A three-year international probe, based in the Netherlands, will investigate the illegal trafficking of human organs, researchers announced on Thursday.
The investigation, led by the Erasmus Medical Center in Rotterdam, will focus on overall trends and players rather than on "hard numbers," said the Center's Frederike Ambagtshee Thursday. "What we want to do is research the supply and demand and the involvement of organized crime — who is facilitating these transplants and how?" Ambagsshee told the Associated Press in a phone interview.
There are three common ways in which organ traffickers cheat victime, according to the UN's Global Initiative to Fight Human Trafficking. Traffickers may force victims into giving up organs, victims may willingly sell organs but are ultimately not paid or underpaid and organs are removed without permission from legitimate medical patients being treated for unrelated ailments.
One recent known case involved several arrests made in May in Israel, where suspects were charged with a series of illegal transplants made in Kosovo in 2008. Anoher high-profile case involved prisoners killed by the Kosovo Liberation Army after the war against Serb forces, and was one subject of recenttrials by the Serbian War Crimes Prosecution.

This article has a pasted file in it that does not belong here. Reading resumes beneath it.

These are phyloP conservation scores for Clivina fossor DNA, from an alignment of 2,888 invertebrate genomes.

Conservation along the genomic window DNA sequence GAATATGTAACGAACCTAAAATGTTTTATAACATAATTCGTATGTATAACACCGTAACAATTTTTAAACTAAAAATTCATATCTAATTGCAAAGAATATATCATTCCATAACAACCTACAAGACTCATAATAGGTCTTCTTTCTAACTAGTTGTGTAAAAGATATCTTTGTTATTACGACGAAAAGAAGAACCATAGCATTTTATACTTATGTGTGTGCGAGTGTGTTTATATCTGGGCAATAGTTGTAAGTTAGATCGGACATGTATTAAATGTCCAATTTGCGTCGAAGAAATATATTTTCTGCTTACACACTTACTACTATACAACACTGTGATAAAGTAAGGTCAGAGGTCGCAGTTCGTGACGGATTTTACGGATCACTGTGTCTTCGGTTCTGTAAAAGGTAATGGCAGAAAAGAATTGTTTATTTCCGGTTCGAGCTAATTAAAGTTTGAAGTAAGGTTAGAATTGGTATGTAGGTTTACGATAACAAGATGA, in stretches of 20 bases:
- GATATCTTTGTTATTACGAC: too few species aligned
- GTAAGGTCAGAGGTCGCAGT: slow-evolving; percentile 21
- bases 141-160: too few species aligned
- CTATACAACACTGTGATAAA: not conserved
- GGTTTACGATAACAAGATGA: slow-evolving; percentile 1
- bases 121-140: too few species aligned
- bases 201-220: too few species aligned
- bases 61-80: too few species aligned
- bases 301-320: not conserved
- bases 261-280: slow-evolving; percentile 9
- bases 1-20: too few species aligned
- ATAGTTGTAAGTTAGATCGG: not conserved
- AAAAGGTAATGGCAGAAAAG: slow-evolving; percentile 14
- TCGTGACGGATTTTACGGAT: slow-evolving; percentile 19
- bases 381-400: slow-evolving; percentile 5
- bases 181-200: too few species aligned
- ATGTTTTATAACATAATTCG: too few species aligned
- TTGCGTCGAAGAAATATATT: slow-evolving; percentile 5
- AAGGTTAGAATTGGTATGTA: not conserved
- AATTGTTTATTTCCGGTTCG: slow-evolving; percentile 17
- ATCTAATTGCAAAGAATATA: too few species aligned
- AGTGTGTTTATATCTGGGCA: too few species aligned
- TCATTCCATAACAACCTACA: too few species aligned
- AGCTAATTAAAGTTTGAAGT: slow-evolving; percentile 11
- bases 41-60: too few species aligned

Though statistics on this phenomenon are largely unknown, anecdotal evidence suggests that the trade has become more far-reaching, and more profitable. "Because of the scarcity of organs, they become more valuable and therefore more lucrative to trade," Ambagtsheer told the Associated Press. And the Erasmus Center's website notes that "there is increasing evidence of organ tourism, where patients travel abroad for the transplant of an organ that could have been purchased."
To complete this investigation, the Erasmus center will team up with Europol, the United Nations, the European Society for Organ Transplantion, and organizations in Romania, Sweden, Bulgaria and Spain.